nest, followed by a crowd of squirrels shouting—"Who's-been digging-up
THEY caught him and dragged him up the very same tree, where there was
the little round hole, and they pushed him in. The hole was much too
small for Timmy Tiptoes' figure. They squeezed him dreadfully, it was a
wonder they did not break his ribs. "We will leave him here till he
confesses," said Silvertail Squirrel, and he shouted into the hole—
TIMMY TIPTOES made no reply; he had tumbled down inside the tree, upon
half a peck of nuts belonging to himself. He lay quite stunned and
GOODY TIPTOES picked up the nut bags and went home. She made a cup of
tea for Timmy; but he didn't come and didn't come.
Goody Tiptoes passed a lonely and unhappy night. Next morning she
ventured back to the nut-bushes to look for him; but the other unkind
squirrels drove her away.
She wandered all over the wood, calling—
"Timmy Tiptoes! Timmy Tiptoes! Oh, where is Timmy Tiptoes?"
IN the meantime Timmy Tiptoes came to his senses. He found himself
tucked up in a little moss bed, very much in the dark, feeling sore; it
seemed to be under ground. Timmy coughed and groaned, because his ribs
hurted him. There was a chirpy noise, and a small striped Chipmunk
appeared with a night light, and hoped he felt better?
It was most kind to Timmy Tiptoes; it lent him its nightcap; and the
house was full of provisions.
THE Chipmunk explained that it had rained nuts through the top of the
tree—"Besides, I found a few buried!" It laughed and chuckled when it
heard Timmy's story. While Timmy was confined to bed, it 'ticed him to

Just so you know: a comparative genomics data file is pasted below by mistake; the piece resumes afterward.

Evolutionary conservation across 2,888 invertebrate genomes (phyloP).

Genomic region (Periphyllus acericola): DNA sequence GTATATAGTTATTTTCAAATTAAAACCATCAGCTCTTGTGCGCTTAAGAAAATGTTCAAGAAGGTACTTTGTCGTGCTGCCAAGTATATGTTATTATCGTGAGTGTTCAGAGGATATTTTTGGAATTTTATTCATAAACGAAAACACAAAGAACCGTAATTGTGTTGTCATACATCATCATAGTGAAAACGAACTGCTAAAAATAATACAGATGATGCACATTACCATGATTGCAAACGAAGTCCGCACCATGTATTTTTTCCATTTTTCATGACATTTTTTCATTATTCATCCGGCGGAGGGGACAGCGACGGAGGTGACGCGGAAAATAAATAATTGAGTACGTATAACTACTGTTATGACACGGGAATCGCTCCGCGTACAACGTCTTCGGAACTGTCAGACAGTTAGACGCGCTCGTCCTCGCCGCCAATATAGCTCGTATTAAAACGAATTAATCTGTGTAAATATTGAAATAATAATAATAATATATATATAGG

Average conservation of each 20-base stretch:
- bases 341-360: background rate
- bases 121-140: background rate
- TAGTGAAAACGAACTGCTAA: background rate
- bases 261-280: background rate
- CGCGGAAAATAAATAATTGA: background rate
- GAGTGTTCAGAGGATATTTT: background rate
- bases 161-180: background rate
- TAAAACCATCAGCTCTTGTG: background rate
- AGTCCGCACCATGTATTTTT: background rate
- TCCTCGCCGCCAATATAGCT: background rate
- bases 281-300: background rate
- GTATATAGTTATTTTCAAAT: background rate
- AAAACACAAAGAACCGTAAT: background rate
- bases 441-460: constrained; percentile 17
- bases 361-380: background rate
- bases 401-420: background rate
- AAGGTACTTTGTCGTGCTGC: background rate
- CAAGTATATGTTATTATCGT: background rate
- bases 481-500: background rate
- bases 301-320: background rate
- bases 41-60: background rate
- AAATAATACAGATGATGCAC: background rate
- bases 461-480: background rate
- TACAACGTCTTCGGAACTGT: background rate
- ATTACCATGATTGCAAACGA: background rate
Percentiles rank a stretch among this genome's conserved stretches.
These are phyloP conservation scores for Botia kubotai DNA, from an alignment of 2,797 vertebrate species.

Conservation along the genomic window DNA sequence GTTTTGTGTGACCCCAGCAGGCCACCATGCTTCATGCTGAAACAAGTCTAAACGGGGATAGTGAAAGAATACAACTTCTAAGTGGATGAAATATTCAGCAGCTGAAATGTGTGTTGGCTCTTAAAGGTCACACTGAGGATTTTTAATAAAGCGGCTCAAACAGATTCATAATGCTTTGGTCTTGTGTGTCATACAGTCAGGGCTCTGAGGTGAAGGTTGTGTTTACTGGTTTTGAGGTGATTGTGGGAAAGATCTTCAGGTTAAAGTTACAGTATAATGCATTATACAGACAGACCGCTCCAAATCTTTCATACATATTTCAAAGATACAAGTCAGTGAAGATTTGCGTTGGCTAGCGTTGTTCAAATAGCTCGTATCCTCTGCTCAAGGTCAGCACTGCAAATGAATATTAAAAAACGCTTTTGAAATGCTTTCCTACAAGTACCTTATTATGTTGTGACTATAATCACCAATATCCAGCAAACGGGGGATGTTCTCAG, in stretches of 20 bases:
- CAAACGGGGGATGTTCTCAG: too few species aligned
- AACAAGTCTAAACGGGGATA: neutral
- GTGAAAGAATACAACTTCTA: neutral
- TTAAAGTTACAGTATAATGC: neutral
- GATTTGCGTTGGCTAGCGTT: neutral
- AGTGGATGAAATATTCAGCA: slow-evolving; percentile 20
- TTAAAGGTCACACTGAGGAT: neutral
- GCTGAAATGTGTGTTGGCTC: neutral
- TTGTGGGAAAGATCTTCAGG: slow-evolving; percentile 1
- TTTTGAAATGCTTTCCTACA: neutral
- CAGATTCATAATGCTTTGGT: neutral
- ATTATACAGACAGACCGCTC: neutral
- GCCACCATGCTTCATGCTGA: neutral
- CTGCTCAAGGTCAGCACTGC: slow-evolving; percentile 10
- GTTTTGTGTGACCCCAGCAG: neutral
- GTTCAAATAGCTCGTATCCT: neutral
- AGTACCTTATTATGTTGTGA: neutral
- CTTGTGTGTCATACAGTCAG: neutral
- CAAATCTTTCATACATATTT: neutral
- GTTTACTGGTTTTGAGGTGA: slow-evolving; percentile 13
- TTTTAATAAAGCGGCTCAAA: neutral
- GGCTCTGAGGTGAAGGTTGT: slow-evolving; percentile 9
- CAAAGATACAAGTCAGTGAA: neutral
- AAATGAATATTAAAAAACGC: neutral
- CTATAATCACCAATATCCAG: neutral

eat quantities—"But how shall I ever get out through that hole unless I
thin myself? My wife will be anxious!" "Just another nut—or two nuts;
let me crack them for you," said the Chipmunk. Timmy Tiptoes grew fatter
NOW Goody Tiptoes had set to work again by herself. She did not put any
more nuts into the woodpecker's hole, because she had always doubted how
they could be got out again. She hid them under a tree root; they
rattled down, down, down. Once when Goody emptied an extra big bagful,
there was a decided squeak; and next time Goody brought another bagful,
a little striped Chipmunk scrambled out in a hurry.
"IT is getting perfectly full-up down-stairs; the sitting-room is full,
and they are rolling along the passage; and my husband, Chippy Hackee,
has run away and left me. What is the explanation of these showers of
"I am sure I beg your pardon; I did not not know that anybody lived
here," said Mrs. Goody Tiptoes; "but where is Chippy Hackee? My husband,
Timmy Tiptoes, has run away too." "I know where Chippy is; a little bird
told me," said Mrs. Chippy Hackee.
SHE led the way to the woodpecker's tree, and they listened at the hole.
Down below there was a noise of nut crackers, and a fat squirrel voice
and a thin squirrel voice were singing together—
"My little old man and I fell out,
How shall we bring this matter about?
Bring it about as well as you can,
And get you gone, you little old man!"
"You could squeeze in, through that little round hole," said Goody
Tiptoes. "Yes, I could," said the Chipmunk, "but my husband, Chippy
Down below there was a noise of cracking nuts and nibbling; and then the
fat squirrel voice and the thin squirrel voice sang—
"For the diddlum day
Day diddle dum di!
Day diddle diddle dum day!"
THEN Goody peeped in at the hole, and called down—"Timmy Tiptoes! Oh
fie, Timmy Tiptoes!" And Timmy replied, "Is that you, Goody Tiptoes?
He came up and kissed Goody through the hole; but he was so fat that he
could not get out.
Chippy Hackee was not too fat, but he did not want to come; he stayed
down below and chuckled.
AND so it went on for a fortnight; till a big wind blew off the top of
the tree, and opened up the hole and let in the rain.
Then Timmy Tiptoes came out, and went home with an umbrella.
BUT Chippy Hackee continued to camp out for another week, although it
AT last a large bear came walking through the wood. Perhaps he also was
looking for nuts; he seemed to be sniffing around.
CHIPPY HACKEE went home in a hurry!
AND when Chippy Hackee got home, he found he had caught a cold in his
head; and he was more uncomfortable still.